For example, if the purpose of the content is to build the client’s mailing list, then the intended result will be that the person reading the post will join the client’s mailing list.
Outline the intended results in your brief. This helps the writers gear their content toward the intended result.
Buyer’s Journey Stages
You should gear your content brief towards the buyer’s journey stages to create the most effective content. Each buyer goes through some specific stages before they buy something.
Those stages are:
The Awareness Stage: At this stage, your buyer has only begun to realize that he/ she has an issue to solve. Usually, the buyer is researching their problem to better understand it. Informative blog posts, eBooks, and case studies may be produced by your team to address this stage of awareness.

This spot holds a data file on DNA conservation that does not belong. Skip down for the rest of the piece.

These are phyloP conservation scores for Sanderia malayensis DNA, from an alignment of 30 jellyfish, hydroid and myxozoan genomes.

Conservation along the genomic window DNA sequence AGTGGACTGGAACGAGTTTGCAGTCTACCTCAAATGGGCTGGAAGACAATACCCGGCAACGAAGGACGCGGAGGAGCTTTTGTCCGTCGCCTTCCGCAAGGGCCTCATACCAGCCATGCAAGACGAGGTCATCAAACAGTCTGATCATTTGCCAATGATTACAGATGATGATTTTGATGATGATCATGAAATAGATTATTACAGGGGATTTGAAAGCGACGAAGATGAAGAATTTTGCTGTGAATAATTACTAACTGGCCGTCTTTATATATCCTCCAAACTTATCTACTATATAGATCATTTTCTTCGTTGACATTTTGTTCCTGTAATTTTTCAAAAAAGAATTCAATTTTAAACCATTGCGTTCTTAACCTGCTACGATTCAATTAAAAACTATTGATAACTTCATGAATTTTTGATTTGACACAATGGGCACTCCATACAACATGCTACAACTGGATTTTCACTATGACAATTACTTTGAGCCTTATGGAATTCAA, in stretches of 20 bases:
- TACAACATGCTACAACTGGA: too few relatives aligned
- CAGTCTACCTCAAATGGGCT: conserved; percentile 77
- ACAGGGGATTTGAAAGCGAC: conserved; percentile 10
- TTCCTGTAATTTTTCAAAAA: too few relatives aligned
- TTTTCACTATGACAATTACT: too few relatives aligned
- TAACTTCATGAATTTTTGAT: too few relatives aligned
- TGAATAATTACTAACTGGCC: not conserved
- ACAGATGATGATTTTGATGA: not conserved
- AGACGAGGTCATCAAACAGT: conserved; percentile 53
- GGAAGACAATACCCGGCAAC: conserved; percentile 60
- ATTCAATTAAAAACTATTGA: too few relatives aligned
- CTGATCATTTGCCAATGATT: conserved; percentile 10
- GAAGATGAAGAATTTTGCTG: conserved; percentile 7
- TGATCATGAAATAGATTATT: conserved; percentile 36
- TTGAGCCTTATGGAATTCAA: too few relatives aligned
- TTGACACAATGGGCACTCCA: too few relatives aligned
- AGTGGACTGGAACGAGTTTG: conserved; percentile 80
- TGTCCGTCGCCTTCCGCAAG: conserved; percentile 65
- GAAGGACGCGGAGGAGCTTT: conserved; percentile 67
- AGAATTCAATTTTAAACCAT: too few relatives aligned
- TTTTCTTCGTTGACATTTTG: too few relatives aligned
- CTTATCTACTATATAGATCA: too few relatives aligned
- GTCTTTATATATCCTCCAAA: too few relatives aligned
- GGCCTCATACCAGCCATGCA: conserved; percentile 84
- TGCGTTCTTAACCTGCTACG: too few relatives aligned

The Consideration Stage: At this stage, the buyer has a fairly good idea about what to do, but isn’t ready to commit to a vendor just yet. They’ll compare brands and solutions here, and your content plan should address this.
The Decision Stage: Brand-specific queries often happen at this stage. The buyer will make a few more comparisons, read customer testimonials, and watch product demos at this stage. You’ll create content that speaks to this.
The Loyalty Stage: You’ll hit the loyalty stage if the buyer buys from you and loves your product or service. This is where you create content that includes user guides, newsletters, and more.
You can go wrong if you include a call-to-action (CTA) that is out of sequence with where the buyer is at in the buying process.